Local officials expressed concerns last week over a bill that gives property tax breaks to Ohio developers, prompting significant changes to the legislation. Designed to help developers predict costs and make more job-ready sites available in Ohio, the business-backed bill would freeze property values for land under commercial or industrial development until the project is completed through a sale of the property, an occupancy permit or the start of business operations. However, local officials who deal with economic development around the state said without major revisions, the bill could do more harm than good in some regions.
According to the Columbus Dispatch, there were particular concerns from areas that utilize tax-increment financing (TIF) districts, where projects rely on taxes generated from increased property values to fund infrastructure and debt payments. A major concern was that developers could automatically get the tax break for up to 10 years, without local input and without having to actually follow-through on promises of development or job creation.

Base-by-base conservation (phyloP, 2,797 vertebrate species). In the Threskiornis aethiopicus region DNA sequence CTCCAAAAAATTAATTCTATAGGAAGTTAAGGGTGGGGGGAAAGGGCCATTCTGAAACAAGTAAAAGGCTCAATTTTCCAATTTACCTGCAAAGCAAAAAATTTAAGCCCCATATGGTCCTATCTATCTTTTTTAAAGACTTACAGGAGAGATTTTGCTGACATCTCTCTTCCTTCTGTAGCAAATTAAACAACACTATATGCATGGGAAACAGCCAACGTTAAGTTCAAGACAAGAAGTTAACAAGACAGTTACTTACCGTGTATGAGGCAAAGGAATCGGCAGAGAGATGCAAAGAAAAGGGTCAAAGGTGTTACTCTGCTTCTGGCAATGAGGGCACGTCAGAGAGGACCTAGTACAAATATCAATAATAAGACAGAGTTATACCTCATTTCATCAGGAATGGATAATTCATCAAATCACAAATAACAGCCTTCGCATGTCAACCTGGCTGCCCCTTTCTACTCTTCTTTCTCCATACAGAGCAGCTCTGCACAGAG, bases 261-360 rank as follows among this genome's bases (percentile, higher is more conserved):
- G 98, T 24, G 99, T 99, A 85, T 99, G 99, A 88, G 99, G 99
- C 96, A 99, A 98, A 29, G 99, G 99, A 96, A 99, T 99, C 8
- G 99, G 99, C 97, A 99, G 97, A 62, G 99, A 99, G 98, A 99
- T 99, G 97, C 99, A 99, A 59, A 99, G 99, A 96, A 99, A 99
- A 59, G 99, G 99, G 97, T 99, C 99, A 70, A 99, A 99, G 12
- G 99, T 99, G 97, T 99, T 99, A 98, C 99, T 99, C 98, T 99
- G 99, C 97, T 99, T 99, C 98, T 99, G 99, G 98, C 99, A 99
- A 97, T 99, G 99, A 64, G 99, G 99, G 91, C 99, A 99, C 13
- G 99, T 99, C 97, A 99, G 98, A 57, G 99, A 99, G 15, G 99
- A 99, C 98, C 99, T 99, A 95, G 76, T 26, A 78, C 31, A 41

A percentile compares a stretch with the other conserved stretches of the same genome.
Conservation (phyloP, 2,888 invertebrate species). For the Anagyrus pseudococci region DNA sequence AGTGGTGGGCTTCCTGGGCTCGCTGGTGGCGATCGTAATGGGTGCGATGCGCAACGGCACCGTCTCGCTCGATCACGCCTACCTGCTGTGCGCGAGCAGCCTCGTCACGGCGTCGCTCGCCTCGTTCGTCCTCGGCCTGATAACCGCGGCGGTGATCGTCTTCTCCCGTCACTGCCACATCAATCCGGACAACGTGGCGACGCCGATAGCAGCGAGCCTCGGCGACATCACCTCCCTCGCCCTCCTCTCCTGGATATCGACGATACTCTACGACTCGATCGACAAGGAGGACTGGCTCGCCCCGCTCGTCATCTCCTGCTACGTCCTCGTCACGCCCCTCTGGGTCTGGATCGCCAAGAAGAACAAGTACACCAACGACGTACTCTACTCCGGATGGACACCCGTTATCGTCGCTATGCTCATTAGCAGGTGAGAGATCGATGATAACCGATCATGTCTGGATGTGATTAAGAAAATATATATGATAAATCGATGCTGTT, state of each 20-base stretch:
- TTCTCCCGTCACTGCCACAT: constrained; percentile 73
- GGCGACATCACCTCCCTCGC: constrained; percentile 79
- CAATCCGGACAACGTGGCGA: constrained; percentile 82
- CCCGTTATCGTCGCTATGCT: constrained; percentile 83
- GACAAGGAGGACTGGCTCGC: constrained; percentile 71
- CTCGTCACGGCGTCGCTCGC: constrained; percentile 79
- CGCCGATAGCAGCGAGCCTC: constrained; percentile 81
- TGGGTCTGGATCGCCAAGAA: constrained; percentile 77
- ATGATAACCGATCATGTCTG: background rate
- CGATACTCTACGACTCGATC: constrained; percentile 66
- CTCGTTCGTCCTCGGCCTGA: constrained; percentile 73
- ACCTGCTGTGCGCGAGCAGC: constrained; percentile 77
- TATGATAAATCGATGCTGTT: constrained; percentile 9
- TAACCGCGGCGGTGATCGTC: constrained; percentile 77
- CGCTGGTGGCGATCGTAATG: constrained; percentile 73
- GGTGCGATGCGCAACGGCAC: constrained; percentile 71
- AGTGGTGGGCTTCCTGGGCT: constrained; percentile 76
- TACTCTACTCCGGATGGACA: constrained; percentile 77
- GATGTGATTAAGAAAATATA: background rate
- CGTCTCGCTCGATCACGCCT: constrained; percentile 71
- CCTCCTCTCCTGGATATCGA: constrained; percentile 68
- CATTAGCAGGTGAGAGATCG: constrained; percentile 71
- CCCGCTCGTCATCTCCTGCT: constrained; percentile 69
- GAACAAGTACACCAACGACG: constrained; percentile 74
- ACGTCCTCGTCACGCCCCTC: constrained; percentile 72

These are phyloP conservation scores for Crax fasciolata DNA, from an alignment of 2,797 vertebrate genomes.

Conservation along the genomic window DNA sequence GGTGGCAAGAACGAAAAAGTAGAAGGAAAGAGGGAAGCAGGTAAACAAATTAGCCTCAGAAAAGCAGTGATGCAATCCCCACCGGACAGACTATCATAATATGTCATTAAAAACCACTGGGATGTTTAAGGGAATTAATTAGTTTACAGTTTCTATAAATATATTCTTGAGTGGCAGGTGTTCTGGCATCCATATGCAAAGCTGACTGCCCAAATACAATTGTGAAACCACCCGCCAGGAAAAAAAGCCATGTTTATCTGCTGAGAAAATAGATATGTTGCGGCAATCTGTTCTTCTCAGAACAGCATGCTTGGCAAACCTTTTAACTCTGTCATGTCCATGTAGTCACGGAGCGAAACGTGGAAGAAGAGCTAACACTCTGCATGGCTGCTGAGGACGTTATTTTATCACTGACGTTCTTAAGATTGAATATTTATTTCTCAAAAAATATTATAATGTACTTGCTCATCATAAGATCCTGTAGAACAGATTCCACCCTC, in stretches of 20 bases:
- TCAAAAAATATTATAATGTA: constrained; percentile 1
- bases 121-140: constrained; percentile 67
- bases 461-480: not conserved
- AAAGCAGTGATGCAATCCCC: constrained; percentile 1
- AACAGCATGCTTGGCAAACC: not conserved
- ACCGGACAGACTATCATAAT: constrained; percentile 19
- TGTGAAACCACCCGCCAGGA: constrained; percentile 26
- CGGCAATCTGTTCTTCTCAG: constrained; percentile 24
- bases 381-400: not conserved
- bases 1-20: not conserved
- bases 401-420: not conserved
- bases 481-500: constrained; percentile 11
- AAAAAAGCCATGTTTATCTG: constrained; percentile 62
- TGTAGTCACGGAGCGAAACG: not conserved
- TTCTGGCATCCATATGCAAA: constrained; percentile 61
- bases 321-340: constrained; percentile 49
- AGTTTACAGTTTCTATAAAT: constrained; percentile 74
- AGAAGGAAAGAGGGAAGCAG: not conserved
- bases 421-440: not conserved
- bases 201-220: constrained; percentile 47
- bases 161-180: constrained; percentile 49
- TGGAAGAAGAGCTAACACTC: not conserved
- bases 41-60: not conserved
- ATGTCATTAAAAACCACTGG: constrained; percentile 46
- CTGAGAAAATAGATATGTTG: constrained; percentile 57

Under revisions to the bill, the developer now would have to get approval for the tax break from the municipality, township or county where the parcel is located. And instead of a 10-year exemption, with the ability to renew, the break would last six years. The revised bill also would allow for recoupment of property-tax savings for up to three years if the parcel is sold with no improvements, or operations are conducted before the receipt of an occupancy permit. It now prohibits a parcel owner from using the tax break if he owes back property taxes. The House is likely to take action on the bill this week, potentially the final voting sessions of the General Assembly.
For the full article from the Columbus Dispatch, click here.